Bill Belichick taught Patrick Graham well.
Listen for just a few minutes to the Giants’ new assistant head coach/defensive coordinator describe his philosophy of football, and you hear the Belichick influence throughout. Graham talks about mental toughness, paying particular attention to stopping the run, playing with the right pad level, about basic football foundation.
These are the messages that Belichick has drummed into his players — and assistant coaches — for decades. Messages that resonate throughout the league because of the Patriots coach’s standing as arguably the greatest coach of all time. It doesn’t mean that those who have been around him will turn into champions, especially his assistants, many of whom have gone on to undistinguished head coaching careers. But it does mean that coaches like Graham, who worked on Belichick’s Patriots’ staff from 2009-15, can at least impart the knowledge that has helped so many football people over time.
Graham now occupies the same position Belichick once held and used a springboard to his head coaching career. Belichick’s Giants years were crucial to the team’s first two Super Bowl championships under Bill Parcells — a transformative time for the team and for the erstwhile lieutenant under Parcells. But Graham doesn’t have the luxury of coaching Hall of Fame players like Lawrence Taylor and Harry Carson the way Belichick once did, so the first-year coordinator will need some time. Even so, he believes there is enough to work with to give the Giants a representative defense this year.
He knows what he wants from his players. And if it reads like a Belichick manifesto on the requirements needed to take the field, then so be it.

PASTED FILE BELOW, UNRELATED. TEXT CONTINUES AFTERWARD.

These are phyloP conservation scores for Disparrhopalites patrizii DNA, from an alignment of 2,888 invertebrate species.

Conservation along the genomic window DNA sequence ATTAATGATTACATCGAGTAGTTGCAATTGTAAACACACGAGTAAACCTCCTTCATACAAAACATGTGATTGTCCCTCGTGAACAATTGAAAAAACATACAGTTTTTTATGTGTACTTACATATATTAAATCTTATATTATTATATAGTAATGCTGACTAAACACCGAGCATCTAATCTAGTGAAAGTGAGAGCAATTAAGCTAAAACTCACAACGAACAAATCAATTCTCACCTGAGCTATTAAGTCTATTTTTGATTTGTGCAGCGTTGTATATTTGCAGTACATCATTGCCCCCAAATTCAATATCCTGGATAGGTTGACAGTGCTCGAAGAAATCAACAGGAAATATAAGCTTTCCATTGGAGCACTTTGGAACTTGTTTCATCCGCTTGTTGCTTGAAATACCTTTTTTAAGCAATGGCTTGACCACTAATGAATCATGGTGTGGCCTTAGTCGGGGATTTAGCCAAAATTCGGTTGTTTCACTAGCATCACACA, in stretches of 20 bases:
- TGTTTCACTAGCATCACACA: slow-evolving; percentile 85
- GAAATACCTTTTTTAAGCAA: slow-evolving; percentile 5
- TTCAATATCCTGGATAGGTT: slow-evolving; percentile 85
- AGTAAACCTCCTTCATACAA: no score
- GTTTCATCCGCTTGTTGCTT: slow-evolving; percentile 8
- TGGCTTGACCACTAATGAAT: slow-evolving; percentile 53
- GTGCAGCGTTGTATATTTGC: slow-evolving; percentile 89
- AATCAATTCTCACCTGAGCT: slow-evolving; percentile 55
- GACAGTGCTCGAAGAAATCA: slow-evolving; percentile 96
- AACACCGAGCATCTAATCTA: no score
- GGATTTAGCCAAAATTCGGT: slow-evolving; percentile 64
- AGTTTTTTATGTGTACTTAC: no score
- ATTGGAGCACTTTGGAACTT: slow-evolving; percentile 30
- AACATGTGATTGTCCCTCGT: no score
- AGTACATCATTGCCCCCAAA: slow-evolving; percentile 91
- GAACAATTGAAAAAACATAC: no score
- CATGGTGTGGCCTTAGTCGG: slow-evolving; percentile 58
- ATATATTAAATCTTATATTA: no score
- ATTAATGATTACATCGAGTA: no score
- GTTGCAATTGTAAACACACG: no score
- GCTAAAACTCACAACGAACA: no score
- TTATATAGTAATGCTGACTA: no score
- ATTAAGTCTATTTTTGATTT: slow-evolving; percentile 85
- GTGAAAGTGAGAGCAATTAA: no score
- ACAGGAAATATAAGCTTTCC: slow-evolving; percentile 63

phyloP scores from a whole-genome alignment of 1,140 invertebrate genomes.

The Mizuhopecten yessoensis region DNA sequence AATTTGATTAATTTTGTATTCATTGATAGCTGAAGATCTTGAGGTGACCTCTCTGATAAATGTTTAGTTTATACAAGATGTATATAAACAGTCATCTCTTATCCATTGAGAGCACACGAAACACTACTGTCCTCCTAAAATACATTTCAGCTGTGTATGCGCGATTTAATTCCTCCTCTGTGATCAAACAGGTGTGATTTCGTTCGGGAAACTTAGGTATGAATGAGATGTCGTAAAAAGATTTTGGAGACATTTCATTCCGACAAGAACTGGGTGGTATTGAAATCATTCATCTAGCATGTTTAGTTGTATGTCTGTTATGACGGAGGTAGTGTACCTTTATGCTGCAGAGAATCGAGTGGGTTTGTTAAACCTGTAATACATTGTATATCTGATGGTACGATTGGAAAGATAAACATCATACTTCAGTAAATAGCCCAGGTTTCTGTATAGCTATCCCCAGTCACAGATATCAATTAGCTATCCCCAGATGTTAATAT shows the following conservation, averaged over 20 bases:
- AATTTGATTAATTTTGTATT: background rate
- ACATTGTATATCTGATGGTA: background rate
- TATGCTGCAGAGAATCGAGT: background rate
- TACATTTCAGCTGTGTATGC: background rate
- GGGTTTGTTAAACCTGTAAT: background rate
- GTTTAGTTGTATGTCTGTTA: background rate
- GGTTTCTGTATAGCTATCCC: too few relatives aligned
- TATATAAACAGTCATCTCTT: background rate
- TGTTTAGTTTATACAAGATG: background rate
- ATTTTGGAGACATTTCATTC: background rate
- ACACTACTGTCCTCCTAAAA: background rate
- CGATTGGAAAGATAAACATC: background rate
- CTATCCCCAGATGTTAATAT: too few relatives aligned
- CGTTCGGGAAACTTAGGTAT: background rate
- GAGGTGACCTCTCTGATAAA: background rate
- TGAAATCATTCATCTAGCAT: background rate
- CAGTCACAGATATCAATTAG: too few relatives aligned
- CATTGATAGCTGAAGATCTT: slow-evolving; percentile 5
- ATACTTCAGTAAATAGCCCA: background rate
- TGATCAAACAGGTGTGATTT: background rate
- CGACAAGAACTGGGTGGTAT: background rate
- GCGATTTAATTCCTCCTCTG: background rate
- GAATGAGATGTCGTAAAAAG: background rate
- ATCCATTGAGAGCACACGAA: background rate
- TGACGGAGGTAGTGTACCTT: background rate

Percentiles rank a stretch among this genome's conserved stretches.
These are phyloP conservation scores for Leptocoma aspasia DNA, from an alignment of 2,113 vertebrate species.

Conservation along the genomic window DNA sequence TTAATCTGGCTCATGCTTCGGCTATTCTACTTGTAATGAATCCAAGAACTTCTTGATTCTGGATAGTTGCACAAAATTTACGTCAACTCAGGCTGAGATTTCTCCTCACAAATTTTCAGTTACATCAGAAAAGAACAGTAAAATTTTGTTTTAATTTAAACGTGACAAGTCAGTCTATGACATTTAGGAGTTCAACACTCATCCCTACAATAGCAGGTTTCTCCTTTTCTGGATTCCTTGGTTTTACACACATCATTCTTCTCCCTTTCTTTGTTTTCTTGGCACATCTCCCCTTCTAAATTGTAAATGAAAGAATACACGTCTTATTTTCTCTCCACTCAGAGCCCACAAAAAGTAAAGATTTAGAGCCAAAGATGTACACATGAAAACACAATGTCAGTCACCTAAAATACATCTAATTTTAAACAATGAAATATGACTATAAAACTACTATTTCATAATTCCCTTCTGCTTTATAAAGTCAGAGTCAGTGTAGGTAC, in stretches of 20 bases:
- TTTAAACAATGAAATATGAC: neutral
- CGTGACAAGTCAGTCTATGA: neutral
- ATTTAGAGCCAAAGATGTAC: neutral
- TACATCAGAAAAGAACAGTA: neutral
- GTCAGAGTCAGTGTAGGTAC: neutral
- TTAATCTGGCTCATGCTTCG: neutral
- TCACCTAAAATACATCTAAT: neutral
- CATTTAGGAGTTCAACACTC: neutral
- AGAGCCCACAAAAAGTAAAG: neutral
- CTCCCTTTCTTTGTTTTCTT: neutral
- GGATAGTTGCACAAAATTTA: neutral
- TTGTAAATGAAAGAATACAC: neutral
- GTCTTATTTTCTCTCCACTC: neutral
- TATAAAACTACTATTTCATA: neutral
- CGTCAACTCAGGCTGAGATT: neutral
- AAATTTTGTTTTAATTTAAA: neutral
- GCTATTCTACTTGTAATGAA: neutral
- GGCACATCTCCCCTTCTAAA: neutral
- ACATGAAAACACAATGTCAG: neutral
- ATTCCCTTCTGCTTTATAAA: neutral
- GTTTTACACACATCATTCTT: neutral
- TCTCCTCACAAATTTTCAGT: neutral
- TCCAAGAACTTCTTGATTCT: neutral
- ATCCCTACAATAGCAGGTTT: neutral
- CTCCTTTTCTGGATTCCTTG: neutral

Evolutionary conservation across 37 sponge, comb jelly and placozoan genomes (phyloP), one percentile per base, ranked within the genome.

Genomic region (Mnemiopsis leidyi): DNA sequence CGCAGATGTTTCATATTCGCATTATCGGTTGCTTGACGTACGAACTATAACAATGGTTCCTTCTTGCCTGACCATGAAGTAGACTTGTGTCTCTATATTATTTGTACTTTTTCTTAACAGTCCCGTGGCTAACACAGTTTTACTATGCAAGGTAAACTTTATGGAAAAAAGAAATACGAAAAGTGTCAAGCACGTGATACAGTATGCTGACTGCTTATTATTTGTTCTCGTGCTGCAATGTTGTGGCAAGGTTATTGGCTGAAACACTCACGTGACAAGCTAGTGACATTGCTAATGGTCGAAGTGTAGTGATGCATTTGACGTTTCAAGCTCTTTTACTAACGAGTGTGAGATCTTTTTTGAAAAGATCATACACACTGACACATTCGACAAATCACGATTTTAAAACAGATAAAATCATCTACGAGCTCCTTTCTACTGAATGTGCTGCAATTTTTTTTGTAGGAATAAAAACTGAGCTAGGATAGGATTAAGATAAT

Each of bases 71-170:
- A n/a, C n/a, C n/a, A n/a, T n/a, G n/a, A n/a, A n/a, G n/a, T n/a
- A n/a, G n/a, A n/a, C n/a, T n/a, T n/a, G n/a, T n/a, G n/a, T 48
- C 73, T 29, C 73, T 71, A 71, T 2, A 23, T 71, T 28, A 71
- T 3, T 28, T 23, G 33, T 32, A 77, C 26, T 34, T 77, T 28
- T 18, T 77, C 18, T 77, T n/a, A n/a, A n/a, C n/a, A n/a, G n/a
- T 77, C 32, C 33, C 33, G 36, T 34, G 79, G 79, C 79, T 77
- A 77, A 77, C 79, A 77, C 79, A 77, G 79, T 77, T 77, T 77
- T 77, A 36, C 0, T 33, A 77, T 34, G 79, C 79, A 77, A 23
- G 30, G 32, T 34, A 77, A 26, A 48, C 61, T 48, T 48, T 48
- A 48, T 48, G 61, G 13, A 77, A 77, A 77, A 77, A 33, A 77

“What we’re looking for are guys who put the team first, they value the process and they play with good football position,” said Graham, who worked as Brian Flores’ defensive coordinator with the Dolphins last year. “We’ve got to get over ourselves in order to accomplish a goal. We can’t let our personal feelings or personal agendas get in the way.”
Graham also wants his players to “value the process. It’s important that we come here and understand there’s a limited amount of time each day and we have to put in the necessary work in to improve. We have to embrace that. And lastly, the football position — that’s playing with your eyes, hands and feet.”
And then there’s the mention of the one word that Graham wants his defenses to be known for.
“There’s got to be an element of toughness,” said the 41-year-old Graham, who was raised in Waterbury, Connecticut and played defensive line at Yale. “It’s mental toughness, physical toughness. We want to be a reflection of the region, and this is a tough region in terms of tough people making up this region. I grew up in Connecticut and I’m familiar with the area, but I want our toughness to jump off the film.”
Joe Judge, another former Patriots’ assistant, came calling soon after he got the Giants’ head coaching job in January.
“Obviously, I have familiarity with Joe, and it presented an opportunity to work with the Giants,” Graham said. “I have familiarity with the organization, it’s close to home, so it’s been positive. I’m excited to be here.”
Graham has his work cut out with a defensive roster that is simply not deep and can use help at most positions. But he believes there is enough there to grow this unit into something better.
And if he can successfully impart the lessons shared with him by another Giants’ defensive coordinator who went on to greatness, then maybe this Belichick disciple will carve out his own legacy in the years ahead.